Grant County, Oregon Grant County is a county located in the U.S. state of Oregon. It is included in the 8 county definition of Eastern Oregon. In 2000, its population was 7,935. It is named for President Ulysses S. Grant, who served as an army officer in the Oregon Territory, and at the time of the county's creation was a Union general in the American Civil War. The seat of the county is Canyon City. History Grant County was established on October 14, 1864, from parts of old Wasco and old Umatilla counties. Prior to its creation, cases brought to court were tried in The Dalles, county seat of the vast Wasco County. The great distance to The Dalles made law enforcement a difficult problem, and imposed a heavy burden on citizens who had a need to transact business at the courthouse. In 1889, more than half of the southern part of the original Grant County was taken to form Harney County. Also in 1899, a small part of northwestern Grant County was taken (along with parts of Crook and Gilliam counties) to form Wheeler County.After gold was discovered in 1862 on Whiskey Flat, it has been estimated that within ten days 1,000 miners were camped along Canyon Creek. This increased population created a need for county government. Grant County’s government operates in accordance with the Oregon Constitution which was ratified by the People of Oregon in November 1857, and the revised Statutes of Oregon. It employs the old-western county government system: the County Court, with a County Judge and two Commissioners. While the County Court no longer exercises much judicial authority, it serves as the executive branch of county government. There are no parishes or villages in Grant County, and while the term “town” is often used locally to describe one of the incorporated cities, surveyed townships have nothing to do with political divisions or organization in Oregon.The third man to serve as County Judge of Grant County was Cincinnatus Hiner “Joaquin” Miller (1837–1913), the noted poet, playwright, and western naturalist, called the 'Poet of the Sierras' and the 'Byron of the Rockies.”The county seat is Canyon City, which served as the chief community of the county for many years. In 1864, when the county was organized, Canyon City is said to have boasted the largest population of any community in Oregon. Mining and ranching, along with timber and then the service and public works that followed, brought people into the area and communities grew around the natural centers of industry and agriculture. Since the 1930s, the city of John Day has served as the main economic center of the county, and boasts the largest population. Geography According to the U.S. Census Bureau, the county has a total area of 4,529 square miles (11,730 km2), of which 4,529 square miles (11,730 km2) is land and 1 square mile (2.6 km2) (0.02%) is water.Grant shares boundaries with more counties (eight) than any other county in Oregon.Approximately 63% of the land area of the county is controlled by the Federal Government, most of which is controlled by the U.S. Forest Service, and the Bureau of Land Management. Grant County contains most of the Malheur National Forest and sections of the Wallowa–Whitman, Umatilla and Ochoco National Forests, and has more than 150,000 acres (610 km2) of federally-designated Wilderness Areas.Grant County contains the headwaters of the John Day River, which has more miles of Wild and Scenic River designation than any other river in the United States.The elevation of the county varies from 1,820 on the John Day River near Kimberly, to 9,038 feet (2,755 m) at the summit of Strawberry Mountain. The terrain of the county varies from grassland steppes and rangelands in relatively open or rolling hills and valleys, to steep, rugged, rocky high-alpine landscapes. Between these, the county contains heavily timbered land, many rolling hills, canyons and mountainous terrain. Portions of the county are technically high desert, dominated by sagebrush and sparse grasses.Grant County includes the southern part of the Blue Mountains. One unique characteristic of the typical forestland of the area is the relatively low density of underbrush. Travelers and emigrants of the 19th century remarked that the absences of underbrush, and the wide spacing of the trees, made it possible to drive a wagon and team of horses virtually anywhere the grade would permit. The forested land of the county vary from sparse stands of Western Juniper in more arid, open, or rocky ground, to Sub-Alpine and High-Alpine fir stands in the highest terrain. Other forested areas (mainly above 3,200 feet (980 m) in elevation) are marked by stands of Ponderosa Pine, Douglas Fir, White Fir, Western Larch (a deciduous conifer commonly called “Tamarack”), Lodgepole Pine, Spruce stands in some higher elevation sites and a few stands of White Pine, as well as Cottonwood trees along some rivers and streams, and Birch and Quaking Aspen groves, mainly at higher elevations. There is also a rare and isolated stand of Alaskan Yellow Cedar in the Aldrich Mountains. Other flora includes a wide variety of native grasses and wildflowers, huckleberries, wild strawberries, elderberries, several types of edible mushrooms and Oregon Grape, the state plant. Non-native Russian Cheatgrass is also prevalent in many areas of the county.Grant County is also home to what may be one of the largest living organism in the world, a giant fungus of the species Armillaria ostoyae that lives within the Malheur National Forest. It was found to span 8.9 square kilometres (2,200 acres). Its total mass has been estimated to be between 8,500 and 10,500 tons.The physical terrain one encounters today is far different than in prehistoric times. Fossil records show that, in the Paleozoic and early Mesozoic eras, much of the county was an ancient seabed. After emerging, the absence of the Cascade Mountains allowed the region to experience a relatively wet temperate climate. Ancient Tertiary rivers flowed through the area on courses that would be impossible today. During the Cenozoic Era, volcanic activity and extensive lava flows in the region dramatically changed the landscape. The John Day Fault (one of the only major faults in North America to run east-west) runs along the southern edge of the John Day Valley, caused an uplift, forming the Strawberry and Aldrich mountain ranges and the northern boundary of the Great Basin. Relatively recently in geological terms, during the last Ice age and shortly thereafter, large lakes were present in southeastern Oregon. Continual glaciers were still clinging to mountains in the area in the late 19th century, and one small glacier on Strawberry Mountain often remains year-round.The geology of Grant County is rich, including one of the largest fossil concentrations in North America: The John Day Fossil Beds, which the U.S. Congress designated as a National Monument in 1974. Valuable metals, including gold, silver, platinum group elements, chrome, copper and cobalt, are found in the region. It was this mineral wealth, and the development of gold mines in particular, that spurred the permanent settlement of the area. Large zones of serpentine, a very ancient metamorphic rock (among the oldest on earth), dating from the early Mesozoic (Triassic) Era, are found in numerous locations. Strawberry Mountain (an extinct volcano), the Granite peaks and boulders of the Elkhorn Mountains, and numerous rim rocks, lava flows and Basalt outcrops are evidence of the historic volcanic activity in the region. Hydrothermal resources are still present, with a number of hot and warm springs.The remnants of ferns, semi-tropical and temperate deciduous forests, shellfish, saber-toothed tigers, extinct horse and camel species, and giant sloth, among other extinct species found in the John Day Fossil Beds, are a reminder that the flora and fauna of the region has changed significantly over the millennia. While deer, elk, pronghorn, cougar, bear and upland game bird populations thrive today, some of these animals were remarkably scarce 200 years ago. Explorers and trappers traveling through the region in the early 19th century remarked on the scarcity of game animals and their ability (or inability, as the case were) to find food.Native fish in the region include several trout species; warm water fish such as Bass and Perch are found in the lower John Day River; and migratory Salmon and Steelhead are found in the county seasonally. While Salmon and Steelhead returns to the John Day Basin experienced a sharp decline during the past 50 years, mainly due to the construction of large dams on the Columbia River, the major watercourses of John Day Basin remain free of physical obstructions, and the numbers of returning Salmon and Steelhead have improved in recent years, marking some of the best fish runs recorded in the past half-century.Most of Grant County is drained by the four forks of the John Day River, all of which have their headwaters in the county. The John Day River system drains some 7,900 square miles (20,000 km2). It is the third longest free-flowing river in the “lower 48” and has more miles of federal “Wild and Scenic River” designation than any other river in the United States. The river system in Grant County includes the upper 100 miles (160 km) of the Main Stem, all of the 112 miles (180 km) of the North Fork, all 75 miles (121 km) of the Middle Fork, and all 60 miles (97 km) of the South Fork of the John Day River. From Grant County, the lower John Day River flows another 184 miles (296 km) to its confluence with the Columbia River. The southeastern corner of the county includes the headwaters of the Malheur and Little Malheur rivers, which find their way to the Snake River. The southern part of Grant County includes the northern-most reaches of the Great Basin, including the Silvies River watershed, which flows south into Harney Lake in the High Desert of Eastern Oregon. A small area in the southwestern corner of Grant County is in the Crooked River and Des Chutes River watersheds.Grant County is an arid to temperate region, with average annual precipitation ranging from 9 inches (230 mm) near Picture Gorge, to over 40 inches (1,000 mm) in the Strawberry Mountains. Annual precipitation in the valleys averages between 12 and 14 inches (360 mm), while the uplands or highlands of the county average between 16 and 24 inches (610 mm). Grant County averages between 40 and 60 days each year that see more than 0.10 inches (2.5 mm) of precipitation. A great deal of the county’s precipitation comes in the form of winter snow in the mountains. This snow pack is vital to recharge aquifers, resulting in spring run-off, and in-stream flows of water throughout the year.Average temperatures in the county range from the warmest community, Monument, with average daily highs/lows of 90°/50 °F in July and 42°/22 °F in January; to the coolest community, Seneca, with average daily highs/lows of 80°/38 °F in July and 33°/8 °F in January. Extreme temperatures in the county show 30-year highs/lows of: 103°/-37 °F at Austin; 112°/-23 °F at John Day; 108°/-25 °F at Long Creek; 112°/-26 °F at Monument; and 100°/-48 °F at Seneca.Grant County has an estimated 200 days of clear sunny or mostly sunny days, or an estimated 300 days of clear sunny, mostly sunny, or partly sunny days each year. The county experiences an estimated 65 days of overcast skies, with about 165 days of partly to mostly cloudy days annually. Economy With the discovery of gold near Canyon City in June 1862, and near Granite in July 1862, gold miners streamed into the area. The eminent geologist, Waldemar Lindgren, who visited the area in 1900, estimated that approximately $16 million in gold had been mined from the Canyon City area alone by that time. (In 1900, the value of gold was fixed at $20.67 per ounce, so that $16 million in gold would have been roughly 800,000 ounces.) Mining remained the dominant sector of the area’s economy, with increasing lode-ore production annually, until October 1942 when the U. S. War Labor Board made gold mining illegal by Executive Order, Public Law L-208. This effectively led to several mining towns being abandoned and the demise of the mining industry in eastern Oregon and elsewhere; idle equipment was removed as scrap drives during World War II literally dismantled a great deal of the county’s mining infrastructure. In Oregon, Grant County’s gold production was second only to Baker County.Because of the wealth of natural resources found in Grant County, agriculture, ranching, and timber industries naturally grew with and contributed to the development of the county. In the early days, sheep formed a large part of the agricultural base and the area boasted some of the largest sheep bands in the world, supplying a great volume of wool to, among others, the world-renown Pendleton Wool Works in Pendleton. Cattle ranchers and sheep ranchers were often at odds and physical confrontations were not uncommon. By the 1920 and 1930s, however, cattle ranching became—and continues to be—the dominant sector of the agricultural industry. Crop farming, dairy production and orchards operated on small scales during the late 19th century and early 20th century, but declined during World War II due to changing market and labor pressures. The commercial timber industry in Grant County grew rapidly in the 1920s, and again during and after World War II. Livestock raising and timber harvesting remain important sectors of Grant County’s economy, although the production and profitability of these industries has declined in recent years due mainly to political and expanding-market factors. Two wood-fired co-gen electric plants have been built in the county, one of which continues to operate in Prairie City.Due mainly to federal land management policies and global market pressures affecting timber and agricultural production and extraction, the county has experienced the second highest unemployment rate in Oregon for more than 30 years. The county has experienced some growth in recreational activities (including hunting) and tourism, as well as cottage industry, but residents have struggled to develop new productive industries and to diversify their economy. Slightly more that a quarter of the county’s workforce is employed by some level of government or public services. Politics Like all counties in eastern Oregon, the majority of registered voters who are party of a political party in Grant County are members of the Republican Party. In the 2008 presidential election, 70.97% of Grant County voters voted for Republican John McCain, while 26.05% voted for Democrat Barack Obama and 3.94% of voters either voted for a Third Party candidate or wrote in a candidate. These numbers show a small but definite shift towards the Democratic candidate when compared to the 2004 presidential election, in which 78.9% of Grant County voters voted for George W. Bush, while 19.2% voted for John Kerry, and .9% of voters either voted for a Third Party candidate or wrote in a candidate. Adjacent counties Malheur County, Oregon- (southeast) Harney County, Oregon- (south) Crook County, Oregon- (west) Wheeler County, Oregon- (west) Morrow County, Oregon- (north) Umatilla County, Oregon- (north) Union County, Oregon- (northeast) Baker County, Oregon- (east) National protected areas John Day Fossil Beds National Monument(part) Malheur National Forest(part) Ochoco National Forest(part) Umatilla National Forest(part) Wallowa–Whitman National Forest(part) Demographics As of the census of 2000, there were 7,935 people, 3,246 households, and 2,233 families residing in the county. The population density was 2 people per square mile (1/km²). There were 4,004 housing units at an average density of 1 per square mile (0/km²). The racial makeup of the county was 95.69% White, 0.10% Black or African American, 1.60% Native American, 0.19% Asian, 0.04% Pacific Islander, 0.68% from other races, and 1.70% from two or more races. 2.05% of the population were Hispanic or Latino of any race. 17.5% were of English, 17.1% German, 14.3% American and 9.0% Irish ancestry according to Census 2000.There were 3,246 households out of which 30.10% had children under the age of 18 living with them, 57.90% were married couples living together, 7.90% had a female householder with no husband present, and 31.20% were non-families. 27.10% of all households were made up of individuals and 10.90% had someone living alone who was 65 years of age or older. The average household size was 2.39 and the average family size was 2.89.In the county, the population was spread out with 25.80% under the age of 18, 5.60% from 18 to 24, 24.00% from 25 to 44, 27.90% from 45 to 64, and 16.80% who were 65 years of age or older. The median age was 42 years. For every 100 females there were 99.30 males. For every 100 females age 18 and over, there were 97.10 males.The median income for a household in the county was $32,560, and the median income for a family was $37,159. Males had a median income of $31,843 versus $22,253 for females. The per capita income for the county was $16,794. About 11.20% of families and 13.70% of the population were below the poverty line, including 16.60% of those under age 18 and 10.20% of those age 65 or over.2000 U.S. Census statistics for Grant County show that the total workforce for Grant County was 3,800, or 62% of the total population over age 16. These people were employed as follows:56.9% private wage/salaried positions; 14.7% private self-employed (not incorporated business); 0.8% private unpaid family workers; 27.6% public employees (municipal, county, state, federal governments);By industry: 20.6% education, health, social services; 17.3% agriculture, forestry, mining; 10.0% manufacturing; 9.8% retail trade; 7.6% arts, entertainment, recreation, accommodations, and food; 6.9% public administration; 6.5% construction; 5.9% other services; 5.1% transportation, warehousing, utilities; 4.1% professional, administrative, and waste management; 3.1% finance, insurance, real estate, leasing; 1.7% information; 1.5% wholesale trade;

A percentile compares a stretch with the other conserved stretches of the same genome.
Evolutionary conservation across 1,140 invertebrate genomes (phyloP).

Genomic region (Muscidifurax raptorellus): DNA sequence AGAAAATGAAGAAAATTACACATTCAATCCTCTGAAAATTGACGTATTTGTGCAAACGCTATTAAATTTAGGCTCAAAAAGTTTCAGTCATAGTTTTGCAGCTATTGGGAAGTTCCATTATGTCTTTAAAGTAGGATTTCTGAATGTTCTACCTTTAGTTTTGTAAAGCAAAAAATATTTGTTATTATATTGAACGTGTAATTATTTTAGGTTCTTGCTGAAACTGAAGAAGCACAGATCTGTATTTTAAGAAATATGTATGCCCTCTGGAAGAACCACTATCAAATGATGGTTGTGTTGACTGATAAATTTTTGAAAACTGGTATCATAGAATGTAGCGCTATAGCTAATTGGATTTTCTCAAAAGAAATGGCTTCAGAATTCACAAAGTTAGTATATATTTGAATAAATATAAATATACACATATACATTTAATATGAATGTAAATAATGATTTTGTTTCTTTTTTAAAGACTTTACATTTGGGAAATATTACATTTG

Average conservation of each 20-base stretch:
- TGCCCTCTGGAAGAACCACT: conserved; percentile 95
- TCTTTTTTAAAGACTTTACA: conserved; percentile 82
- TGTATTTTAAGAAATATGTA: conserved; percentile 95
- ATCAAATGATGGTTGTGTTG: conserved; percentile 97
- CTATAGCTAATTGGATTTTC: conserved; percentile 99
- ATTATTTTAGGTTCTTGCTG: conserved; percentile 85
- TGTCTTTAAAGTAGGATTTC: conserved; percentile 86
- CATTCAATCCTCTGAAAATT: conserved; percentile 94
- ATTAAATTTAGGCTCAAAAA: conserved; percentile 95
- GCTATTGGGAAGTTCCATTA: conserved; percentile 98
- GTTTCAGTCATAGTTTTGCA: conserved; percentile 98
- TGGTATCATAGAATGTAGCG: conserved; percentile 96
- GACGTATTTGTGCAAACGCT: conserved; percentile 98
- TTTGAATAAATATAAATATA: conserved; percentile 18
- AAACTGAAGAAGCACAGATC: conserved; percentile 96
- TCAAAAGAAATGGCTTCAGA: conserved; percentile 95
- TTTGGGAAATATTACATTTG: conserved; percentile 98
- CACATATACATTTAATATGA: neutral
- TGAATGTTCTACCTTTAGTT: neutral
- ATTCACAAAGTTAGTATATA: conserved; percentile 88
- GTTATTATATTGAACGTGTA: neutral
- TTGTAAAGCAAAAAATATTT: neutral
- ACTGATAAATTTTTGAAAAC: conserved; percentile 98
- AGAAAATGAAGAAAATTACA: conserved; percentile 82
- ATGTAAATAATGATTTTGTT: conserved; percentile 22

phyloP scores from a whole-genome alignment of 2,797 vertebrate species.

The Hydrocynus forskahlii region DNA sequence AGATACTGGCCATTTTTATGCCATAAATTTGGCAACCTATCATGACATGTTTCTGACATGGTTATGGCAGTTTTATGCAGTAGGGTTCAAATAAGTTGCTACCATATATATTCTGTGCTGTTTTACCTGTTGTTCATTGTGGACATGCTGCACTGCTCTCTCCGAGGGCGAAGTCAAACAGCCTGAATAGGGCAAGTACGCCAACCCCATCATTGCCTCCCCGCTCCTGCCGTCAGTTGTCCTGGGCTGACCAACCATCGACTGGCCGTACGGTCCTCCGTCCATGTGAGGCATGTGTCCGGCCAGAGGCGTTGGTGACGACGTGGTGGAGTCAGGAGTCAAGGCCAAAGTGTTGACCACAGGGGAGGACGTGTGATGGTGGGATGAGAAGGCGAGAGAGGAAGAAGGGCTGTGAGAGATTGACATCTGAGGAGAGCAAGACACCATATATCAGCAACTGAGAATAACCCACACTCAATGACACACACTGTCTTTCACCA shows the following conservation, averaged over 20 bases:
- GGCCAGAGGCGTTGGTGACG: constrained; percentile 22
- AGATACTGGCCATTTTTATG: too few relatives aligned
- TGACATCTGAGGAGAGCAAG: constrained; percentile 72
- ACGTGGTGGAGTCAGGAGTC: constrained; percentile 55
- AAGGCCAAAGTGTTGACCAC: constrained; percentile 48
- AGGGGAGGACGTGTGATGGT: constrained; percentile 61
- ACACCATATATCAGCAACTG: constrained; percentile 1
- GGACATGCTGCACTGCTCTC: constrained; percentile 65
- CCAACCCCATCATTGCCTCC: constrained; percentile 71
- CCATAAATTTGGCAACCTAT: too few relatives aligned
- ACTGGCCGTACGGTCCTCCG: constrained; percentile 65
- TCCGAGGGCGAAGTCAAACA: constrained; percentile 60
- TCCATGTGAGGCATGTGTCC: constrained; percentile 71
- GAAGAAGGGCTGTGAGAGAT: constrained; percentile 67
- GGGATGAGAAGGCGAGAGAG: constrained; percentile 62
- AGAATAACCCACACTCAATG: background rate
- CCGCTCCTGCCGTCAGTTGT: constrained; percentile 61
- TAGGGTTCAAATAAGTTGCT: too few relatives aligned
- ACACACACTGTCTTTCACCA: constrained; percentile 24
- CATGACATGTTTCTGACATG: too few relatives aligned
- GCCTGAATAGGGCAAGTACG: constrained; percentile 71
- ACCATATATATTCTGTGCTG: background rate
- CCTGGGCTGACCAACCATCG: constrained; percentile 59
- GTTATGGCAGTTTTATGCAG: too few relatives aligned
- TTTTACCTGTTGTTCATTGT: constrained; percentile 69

source: http://en.wikipedia.org: 

Note: This site is not affiliated with the United States Government or any Federal or State government agency. State seals on the website's pages simply mean that searches are available for these states.
Text taken from Wikipedia is marked as such and is available under the Creative Commons Attribution-ShareAlike License (found at: http://creativecommons.org/licenses/by-sa/3.0/). Additional terms may apply. See details at http://wikimediafoundation.org/wiki/Terms_of_Use. Note that non of Wikipedia's text on this site should be considered as endorsing this site or any of it's content in any way.

By using this site, you certify that you will use any information obtained for lawfully acceptable purposes. Please be advised that it is against the law to use the information obtained from this site to stalk or harass others. Search requests on public officials, juveniles, and/or celebrities are strictly prohibited. Users who request information under false pretenses or use data obtained from this site in contravention of the law may be subject to civil & criminal penalties. All searches are subject to terms of use and applicable law. Information contained herein is derived from records that may have errors and/or not always be accurate or complete.
Copyright 2009 GovWarrantSearch.com. All rights reserved.